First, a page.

PETA urges criminal charges after more than 9,000 chickens die at Butterfield Foods
An animal rights activist group is urging the Watonwan County attorney to file criminal charges against Butterfield Foods Company after more than 9,000 chickens froze to death outside the plant.
According to a report from the U.S. Department of Agriculture, three trailers full of birds – more than 25,000 total – had arrived at the poultry processing plant from Ohio overnight on February 21.
A manager told the USDA inspector that the trailers were in the shed in the morning when they arrived on-site, but hadn’t been there the previous evening. The inspector noted that the shed is three-sided and is not temperature controlled.
The hens had apparently arrived at midnight, 2 a.m., and 4 a.m. The report says the air temperature in Ohio was around 30 to 40 degrees. But at slaughter time – between 9 a.m. and noon – the temperature at the St. James Airport was recorded between -8 and -17 degrees with wind chills of -21 to -32 degrees.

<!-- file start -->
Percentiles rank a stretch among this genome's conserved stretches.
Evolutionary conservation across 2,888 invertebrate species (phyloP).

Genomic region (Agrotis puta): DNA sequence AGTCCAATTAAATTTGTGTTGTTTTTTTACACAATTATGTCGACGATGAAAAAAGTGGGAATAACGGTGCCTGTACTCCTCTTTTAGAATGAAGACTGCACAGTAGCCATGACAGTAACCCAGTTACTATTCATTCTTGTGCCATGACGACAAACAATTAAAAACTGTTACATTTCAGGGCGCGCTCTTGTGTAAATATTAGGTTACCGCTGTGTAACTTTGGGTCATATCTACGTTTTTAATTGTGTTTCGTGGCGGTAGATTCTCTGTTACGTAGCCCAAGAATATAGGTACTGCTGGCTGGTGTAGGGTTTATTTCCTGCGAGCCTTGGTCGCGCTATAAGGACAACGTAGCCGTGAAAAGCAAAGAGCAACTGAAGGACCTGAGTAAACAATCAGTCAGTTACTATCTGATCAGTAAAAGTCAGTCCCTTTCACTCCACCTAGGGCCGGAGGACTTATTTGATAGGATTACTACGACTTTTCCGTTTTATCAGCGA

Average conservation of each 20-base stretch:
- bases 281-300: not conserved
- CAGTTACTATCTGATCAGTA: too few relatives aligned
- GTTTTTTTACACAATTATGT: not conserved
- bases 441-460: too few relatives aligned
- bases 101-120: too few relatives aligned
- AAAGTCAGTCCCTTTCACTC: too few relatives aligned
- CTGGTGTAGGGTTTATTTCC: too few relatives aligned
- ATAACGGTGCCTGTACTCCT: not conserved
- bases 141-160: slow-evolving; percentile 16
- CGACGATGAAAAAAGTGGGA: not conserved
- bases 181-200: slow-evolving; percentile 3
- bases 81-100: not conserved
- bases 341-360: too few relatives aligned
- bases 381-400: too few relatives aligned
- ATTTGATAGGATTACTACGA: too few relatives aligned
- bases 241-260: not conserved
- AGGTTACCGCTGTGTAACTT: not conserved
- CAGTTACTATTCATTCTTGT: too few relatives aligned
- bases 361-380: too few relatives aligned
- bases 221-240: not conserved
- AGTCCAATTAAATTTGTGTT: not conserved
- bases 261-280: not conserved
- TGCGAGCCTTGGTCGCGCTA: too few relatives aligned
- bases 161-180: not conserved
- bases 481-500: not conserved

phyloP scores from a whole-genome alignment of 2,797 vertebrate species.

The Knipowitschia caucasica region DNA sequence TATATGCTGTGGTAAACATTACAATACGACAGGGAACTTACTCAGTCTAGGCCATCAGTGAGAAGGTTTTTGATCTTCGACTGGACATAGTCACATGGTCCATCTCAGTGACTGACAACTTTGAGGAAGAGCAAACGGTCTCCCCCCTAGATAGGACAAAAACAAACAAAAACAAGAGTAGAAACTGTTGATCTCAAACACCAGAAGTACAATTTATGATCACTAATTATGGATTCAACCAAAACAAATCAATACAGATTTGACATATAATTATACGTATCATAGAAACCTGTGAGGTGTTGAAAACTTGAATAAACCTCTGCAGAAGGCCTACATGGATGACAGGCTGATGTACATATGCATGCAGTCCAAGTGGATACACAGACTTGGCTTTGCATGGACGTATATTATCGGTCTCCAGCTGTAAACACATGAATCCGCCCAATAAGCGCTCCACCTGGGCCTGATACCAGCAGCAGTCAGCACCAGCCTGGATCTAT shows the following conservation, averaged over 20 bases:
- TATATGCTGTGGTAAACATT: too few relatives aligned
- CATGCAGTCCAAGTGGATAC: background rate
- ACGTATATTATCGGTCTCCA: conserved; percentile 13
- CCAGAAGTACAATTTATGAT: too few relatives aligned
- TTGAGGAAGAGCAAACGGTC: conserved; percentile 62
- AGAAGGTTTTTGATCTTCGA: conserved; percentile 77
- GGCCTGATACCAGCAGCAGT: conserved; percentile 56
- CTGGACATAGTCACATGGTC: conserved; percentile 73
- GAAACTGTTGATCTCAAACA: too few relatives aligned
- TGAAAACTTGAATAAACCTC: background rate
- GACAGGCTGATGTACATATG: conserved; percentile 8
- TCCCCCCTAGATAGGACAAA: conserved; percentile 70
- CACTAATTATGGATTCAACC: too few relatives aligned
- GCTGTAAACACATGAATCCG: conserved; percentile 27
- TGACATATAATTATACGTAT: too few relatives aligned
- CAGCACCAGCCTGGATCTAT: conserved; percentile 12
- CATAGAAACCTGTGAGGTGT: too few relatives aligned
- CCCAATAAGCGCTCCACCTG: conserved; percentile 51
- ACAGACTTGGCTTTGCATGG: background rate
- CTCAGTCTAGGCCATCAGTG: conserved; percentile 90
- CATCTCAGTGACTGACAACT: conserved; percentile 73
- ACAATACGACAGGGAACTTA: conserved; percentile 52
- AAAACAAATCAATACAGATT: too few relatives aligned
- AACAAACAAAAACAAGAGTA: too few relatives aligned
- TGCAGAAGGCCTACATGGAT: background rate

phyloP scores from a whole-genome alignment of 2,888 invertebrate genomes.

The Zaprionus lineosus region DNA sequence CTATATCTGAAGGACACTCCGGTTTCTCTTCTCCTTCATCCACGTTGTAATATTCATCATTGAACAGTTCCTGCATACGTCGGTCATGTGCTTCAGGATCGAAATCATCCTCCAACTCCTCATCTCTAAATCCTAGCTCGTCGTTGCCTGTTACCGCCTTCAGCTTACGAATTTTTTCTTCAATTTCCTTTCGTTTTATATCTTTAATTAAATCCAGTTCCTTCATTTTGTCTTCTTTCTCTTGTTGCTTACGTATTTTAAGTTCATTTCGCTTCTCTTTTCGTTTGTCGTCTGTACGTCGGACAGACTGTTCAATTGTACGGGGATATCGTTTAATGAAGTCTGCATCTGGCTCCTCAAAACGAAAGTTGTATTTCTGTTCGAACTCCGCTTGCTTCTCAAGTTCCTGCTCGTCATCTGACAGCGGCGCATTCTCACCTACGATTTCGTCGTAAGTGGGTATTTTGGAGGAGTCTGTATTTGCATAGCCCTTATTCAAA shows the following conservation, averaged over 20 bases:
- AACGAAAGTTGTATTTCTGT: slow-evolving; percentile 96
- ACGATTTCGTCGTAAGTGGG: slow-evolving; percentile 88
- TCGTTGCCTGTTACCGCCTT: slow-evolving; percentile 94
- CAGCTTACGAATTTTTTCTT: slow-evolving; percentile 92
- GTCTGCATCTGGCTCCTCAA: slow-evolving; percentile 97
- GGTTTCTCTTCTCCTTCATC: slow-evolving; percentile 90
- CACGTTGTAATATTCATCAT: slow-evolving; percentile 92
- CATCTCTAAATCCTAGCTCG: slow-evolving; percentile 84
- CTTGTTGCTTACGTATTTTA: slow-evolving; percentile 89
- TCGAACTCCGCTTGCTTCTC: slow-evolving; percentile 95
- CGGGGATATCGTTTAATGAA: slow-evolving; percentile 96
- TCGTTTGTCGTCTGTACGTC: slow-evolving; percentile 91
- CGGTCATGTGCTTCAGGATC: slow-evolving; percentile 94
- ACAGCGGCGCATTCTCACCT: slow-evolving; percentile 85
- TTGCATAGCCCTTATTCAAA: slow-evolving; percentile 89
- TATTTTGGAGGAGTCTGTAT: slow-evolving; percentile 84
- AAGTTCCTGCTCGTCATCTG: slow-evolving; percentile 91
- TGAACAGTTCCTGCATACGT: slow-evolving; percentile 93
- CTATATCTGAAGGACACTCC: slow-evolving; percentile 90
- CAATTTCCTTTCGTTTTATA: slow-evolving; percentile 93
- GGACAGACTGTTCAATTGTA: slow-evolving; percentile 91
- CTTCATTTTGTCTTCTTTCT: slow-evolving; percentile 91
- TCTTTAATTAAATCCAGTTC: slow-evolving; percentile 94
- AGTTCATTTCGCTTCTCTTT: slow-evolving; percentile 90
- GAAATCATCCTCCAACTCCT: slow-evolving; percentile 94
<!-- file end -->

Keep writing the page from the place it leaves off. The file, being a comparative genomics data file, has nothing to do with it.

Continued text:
According to the inspector’s report, many of the hens were frozen to the metal cages in the trailer, and there was a “significant number” of dead hens. The report later noted a total of 9,150 deceased birds.
“Nearly every hen visible from the outside of the trailer on the bottom two rows were frozen solid,” reads the report. “Some of the birds were observed shivering. The hens had almost no feathers.”
In a letter to Watonwan County Attorney Stephen Lindee, PETA urged the county to investigate the matter and file the appropriate criminal charges against Butterfield Foods Company, as well as the workers responsible for leaving the birds outside in the frigid temperatures.
Lindee said he has received the letter, and it will take a couple of weeks to determine whether charges will be filed.
The inspector report noted that regulations require that live poultry should not die from causes other than slaughter.
Southern Minnesota News reached to Butterfield Foods, but did not receive a response.